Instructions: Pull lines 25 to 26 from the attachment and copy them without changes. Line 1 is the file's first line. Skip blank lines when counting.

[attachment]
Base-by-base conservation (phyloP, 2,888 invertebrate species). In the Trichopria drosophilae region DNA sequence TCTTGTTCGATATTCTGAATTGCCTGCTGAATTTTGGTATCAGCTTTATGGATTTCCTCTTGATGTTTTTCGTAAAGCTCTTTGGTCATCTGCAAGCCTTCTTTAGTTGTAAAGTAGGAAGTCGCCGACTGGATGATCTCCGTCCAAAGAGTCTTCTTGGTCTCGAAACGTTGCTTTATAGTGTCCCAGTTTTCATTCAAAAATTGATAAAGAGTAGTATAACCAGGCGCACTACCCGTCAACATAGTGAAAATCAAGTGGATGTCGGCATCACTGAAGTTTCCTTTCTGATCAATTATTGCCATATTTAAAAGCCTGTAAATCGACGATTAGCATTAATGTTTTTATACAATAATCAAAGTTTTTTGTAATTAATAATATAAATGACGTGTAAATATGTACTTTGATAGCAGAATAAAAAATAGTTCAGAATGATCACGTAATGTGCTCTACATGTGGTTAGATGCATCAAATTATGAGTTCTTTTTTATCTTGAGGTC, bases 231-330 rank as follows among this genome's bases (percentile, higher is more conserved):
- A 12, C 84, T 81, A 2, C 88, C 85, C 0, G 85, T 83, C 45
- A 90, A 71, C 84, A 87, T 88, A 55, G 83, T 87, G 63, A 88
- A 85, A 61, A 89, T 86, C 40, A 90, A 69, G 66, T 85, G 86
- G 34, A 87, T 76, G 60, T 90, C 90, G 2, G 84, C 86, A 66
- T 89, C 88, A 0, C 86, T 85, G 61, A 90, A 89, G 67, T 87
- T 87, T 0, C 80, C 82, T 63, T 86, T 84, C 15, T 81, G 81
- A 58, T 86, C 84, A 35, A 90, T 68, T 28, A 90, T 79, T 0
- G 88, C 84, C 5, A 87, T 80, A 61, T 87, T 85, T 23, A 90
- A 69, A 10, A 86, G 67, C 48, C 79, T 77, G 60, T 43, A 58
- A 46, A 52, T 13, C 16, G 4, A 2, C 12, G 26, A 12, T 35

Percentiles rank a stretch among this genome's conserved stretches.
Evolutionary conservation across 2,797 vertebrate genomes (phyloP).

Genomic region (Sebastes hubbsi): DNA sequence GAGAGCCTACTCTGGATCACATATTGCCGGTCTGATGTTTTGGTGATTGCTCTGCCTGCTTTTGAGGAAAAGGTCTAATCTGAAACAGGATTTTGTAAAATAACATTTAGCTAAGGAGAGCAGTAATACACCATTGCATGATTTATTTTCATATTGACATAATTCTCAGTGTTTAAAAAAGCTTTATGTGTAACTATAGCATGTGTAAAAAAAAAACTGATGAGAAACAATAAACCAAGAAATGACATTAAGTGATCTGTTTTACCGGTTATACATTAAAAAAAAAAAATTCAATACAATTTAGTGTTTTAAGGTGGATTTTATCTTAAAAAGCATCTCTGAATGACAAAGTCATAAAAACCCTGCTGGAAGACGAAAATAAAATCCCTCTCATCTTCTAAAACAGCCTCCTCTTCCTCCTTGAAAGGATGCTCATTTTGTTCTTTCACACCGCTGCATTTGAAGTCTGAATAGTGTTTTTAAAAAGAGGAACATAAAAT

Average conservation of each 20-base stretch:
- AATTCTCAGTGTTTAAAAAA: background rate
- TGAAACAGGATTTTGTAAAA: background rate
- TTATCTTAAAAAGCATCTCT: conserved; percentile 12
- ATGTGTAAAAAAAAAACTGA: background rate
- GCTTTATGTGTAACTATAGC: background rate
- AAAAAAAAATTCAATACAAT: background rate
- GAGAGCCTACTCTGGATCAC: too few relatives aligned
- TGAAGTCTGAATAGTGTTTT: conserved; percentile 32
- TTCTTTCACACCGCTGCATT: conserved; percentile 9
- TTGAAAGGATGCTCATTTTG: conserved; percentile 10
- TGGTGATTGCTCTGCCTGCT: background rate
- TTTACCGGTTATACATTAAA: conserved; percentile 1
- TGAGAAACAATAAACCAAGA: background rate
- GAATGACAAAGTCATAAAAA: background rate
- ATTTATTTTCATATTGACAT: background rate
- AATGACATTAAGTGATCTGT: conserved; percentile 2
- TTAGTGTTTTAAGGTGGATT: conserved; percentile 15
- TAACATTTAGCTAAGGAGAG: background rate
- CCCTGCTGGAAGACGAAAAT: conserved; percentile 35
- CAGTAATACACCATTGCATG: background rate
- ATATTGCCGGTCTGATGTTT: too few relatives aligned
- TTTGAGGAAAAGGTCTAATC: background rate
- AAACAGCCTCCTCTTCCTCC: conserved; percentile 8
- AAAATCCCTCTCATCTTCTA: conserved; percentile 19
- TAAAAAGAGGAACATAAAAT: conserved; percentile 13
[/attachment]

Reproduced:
- TTGAAAGGATGCTCATTTTG: conserved; percentile 10
- TGGTGATTGCTCTGCCTGCT: background rate